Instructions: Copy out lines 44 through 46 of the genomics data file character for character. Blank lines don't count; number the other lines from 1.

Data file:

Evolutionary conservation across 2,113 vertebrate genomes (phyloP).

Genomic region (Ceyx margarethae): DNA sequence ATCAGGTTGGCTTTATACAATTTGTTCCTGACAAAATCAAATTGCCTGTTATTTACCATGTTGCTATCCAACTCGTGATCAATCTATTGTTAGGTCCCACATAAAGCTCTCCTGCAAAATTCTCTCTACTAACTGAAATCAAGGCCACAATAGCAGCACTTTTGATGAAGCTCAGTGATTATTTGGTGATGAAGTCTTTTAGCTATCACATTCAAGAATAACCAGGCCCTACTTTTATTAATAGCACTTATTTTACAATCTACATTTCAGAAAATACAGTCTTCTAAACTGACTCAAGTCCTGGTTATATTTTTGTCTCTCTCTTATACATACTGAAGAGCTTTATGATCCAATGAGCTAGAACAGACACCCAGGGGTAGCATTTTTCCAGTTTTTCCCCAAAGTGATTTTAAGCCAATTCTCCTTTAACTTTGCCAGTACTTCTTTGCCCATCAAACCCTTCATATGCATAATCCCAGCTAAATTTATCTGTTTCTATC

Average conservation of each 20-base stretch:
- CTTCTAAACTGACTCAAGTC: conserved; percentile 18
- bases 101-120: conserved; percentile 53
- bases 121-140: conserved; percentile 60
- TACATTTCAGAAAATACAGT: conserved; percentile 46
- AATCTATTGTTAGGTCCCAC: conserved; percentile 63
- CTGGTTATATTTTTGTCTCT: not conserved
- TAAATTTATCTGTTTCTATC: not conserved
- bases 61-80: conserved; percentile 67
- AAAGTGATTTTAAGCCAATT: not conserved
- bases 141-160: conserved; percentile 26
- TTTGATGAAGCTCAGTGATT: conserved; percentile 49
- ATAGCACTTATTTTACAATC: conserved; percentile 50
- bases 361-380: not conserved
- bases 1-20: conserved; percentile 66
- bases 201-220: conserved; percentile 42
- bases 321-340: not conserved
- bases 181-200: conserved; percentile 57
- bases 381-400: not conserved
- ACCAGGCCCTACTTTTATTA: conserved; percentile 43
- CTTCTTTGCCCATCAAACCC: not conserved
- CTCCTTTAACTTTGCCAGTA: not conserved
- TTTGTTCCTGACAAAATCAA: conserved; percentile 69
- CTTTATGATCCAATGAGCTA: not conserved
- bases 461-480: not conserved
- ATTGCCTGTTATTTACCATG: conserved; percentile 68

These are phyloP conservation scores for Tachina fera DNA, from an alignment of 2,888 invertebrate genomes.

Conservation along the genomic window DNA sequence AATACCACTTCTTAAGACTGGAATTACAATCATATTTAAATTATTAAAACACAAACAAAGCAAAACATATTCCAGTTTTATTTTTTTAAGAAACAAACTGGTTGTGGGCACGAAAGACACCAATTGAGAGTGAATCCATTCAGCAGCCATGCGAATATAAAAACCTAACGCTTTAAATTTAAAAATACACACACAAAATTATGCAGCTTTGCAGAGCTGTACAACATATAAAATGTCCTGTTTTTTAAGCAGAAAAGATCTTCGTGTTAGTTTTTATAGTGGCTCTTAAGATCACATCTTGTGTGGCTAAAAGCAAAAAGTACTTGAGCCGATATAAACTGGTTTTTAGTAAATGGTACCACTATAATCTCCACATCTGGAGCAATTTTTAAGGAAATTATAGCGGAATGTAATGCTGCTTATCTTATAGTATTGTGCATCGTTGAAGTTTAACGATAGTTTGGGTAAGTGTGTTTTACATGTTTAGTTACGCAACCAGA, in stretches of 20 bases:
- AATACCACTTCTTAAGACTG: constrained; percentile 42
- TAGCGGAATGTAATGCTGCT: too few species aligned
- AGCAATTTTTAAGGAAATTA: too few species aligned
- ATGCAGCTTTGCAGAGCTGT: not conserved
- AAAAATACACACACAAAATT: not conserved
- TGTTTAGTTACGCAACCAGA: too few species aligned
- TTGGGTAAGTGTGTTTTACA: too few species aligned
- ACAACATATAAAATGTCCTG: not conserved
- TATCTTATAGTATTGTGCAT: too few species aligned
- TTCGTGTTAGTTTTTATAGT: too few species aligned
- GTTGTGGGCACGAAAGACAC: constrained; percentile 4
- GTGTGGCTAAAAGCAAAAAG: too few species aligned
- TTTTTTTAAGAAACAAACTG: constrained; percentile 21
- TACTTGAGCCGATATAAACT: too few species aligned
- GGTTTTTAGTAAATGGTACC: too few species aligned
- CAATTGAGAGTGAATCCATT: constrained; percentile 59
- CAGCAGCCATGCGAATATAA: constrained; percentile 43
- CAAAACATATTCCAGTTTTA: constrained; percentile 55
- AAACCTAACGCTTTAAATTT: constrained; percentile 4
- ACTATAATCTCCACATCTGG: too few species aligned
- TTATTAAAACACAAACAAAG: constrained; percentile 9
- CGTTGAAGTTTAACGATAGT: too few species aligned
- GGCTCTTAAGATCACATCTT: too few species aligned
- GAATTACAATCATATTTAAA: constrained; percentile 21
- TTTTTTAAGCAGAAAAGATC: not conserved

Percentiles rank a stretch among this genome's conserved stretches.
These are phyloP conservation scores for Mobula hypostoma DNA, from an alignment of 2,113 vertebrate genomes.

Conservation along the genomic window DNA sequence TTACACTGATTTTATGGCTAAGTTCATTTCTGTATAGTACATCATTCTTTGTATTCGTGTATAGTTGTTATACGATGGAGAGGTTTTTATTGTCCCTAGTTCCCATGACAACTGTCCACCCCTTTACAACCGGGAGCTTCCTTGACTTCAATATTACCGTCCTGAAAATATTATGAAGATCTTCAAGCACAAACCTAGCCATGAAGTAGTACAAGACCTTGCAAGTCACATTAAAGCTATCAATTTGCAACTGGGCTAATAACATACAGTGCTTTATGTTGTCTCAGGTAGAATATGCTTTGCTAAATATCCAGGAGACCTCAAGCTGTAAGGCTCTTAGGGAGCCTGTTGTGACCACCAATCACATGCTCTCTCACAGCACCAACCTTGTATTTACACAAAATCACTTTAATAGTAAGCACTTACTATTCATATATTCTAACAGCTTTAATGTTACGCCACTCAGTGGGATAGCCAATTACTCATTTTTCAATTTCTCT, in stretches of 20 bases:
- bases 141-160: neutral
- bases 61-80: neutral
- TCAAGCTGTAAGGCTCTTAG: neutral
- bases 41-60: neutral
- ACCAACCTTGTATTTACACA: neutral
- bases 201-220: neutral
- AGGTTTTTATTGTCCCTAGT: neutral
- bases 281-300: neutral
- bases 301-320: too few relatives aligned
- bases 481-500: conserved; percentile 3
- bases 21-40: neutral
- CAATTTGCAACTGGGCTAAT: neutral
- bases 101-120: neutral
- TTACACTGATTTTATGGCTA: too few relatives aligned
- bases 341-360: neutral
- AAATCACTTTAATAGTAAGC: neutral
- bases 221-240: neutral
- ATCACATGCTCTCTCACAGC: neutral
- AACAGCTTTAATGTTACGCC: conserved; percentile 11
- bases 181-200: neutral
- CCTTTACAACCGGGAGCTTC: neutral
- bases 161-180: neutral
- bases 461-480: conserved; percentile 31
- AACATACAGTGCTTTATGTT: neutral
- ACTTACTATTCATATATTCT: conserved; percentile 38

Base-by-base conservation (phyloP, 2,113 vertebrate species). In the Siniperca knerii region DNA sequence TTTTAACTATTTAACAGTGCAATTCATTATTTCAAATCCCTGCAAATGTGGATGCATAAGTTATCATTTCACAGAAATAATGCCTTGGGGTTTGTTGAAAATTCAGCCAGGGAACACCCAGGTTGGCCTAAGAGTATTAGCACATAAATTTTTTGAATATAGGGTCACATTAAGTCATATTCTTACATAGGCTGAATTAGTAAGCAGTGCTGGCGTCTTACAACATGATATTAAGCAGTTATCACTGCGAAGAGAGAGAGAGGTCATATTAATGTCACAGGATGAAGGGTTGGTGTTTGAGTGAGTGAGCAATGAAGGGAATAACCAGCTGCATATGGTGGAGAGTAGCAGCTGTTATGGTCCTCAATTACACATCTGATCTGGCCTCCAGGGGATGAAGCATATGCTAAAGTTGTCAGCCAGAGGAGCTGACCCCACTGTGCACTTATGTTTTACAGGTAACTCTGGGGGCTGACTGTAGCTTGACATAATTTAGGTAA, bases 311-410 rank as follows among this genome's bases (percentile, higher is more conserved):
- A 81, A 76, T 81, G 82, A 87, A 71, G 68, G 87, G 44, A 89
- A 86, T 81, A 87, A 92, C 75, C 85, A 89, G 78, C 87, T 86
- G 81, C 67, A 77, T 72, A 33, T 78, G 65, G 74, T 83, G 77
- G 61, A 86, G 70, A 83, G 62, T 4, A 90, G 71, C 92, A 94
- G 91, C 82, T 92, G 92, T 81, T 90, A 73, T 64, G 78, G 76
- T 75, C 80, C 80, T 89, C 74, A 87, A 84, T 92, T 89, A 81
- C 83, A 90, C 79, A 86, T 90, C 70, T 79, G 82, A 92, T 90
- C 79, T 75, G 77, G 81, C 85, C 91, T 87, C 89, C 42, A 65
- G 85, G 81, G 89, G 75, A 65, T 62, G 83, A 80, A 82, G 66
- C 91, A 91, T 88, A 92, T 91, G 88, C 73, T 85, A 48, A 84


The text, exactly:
- TACTTGAGCCGATATAAACT: too few species aligned
- GGTTTTTAGTAAATGGTACC: too few species aligned
- CAATTGAGAGTGAATCCATT: constrained; percentile 59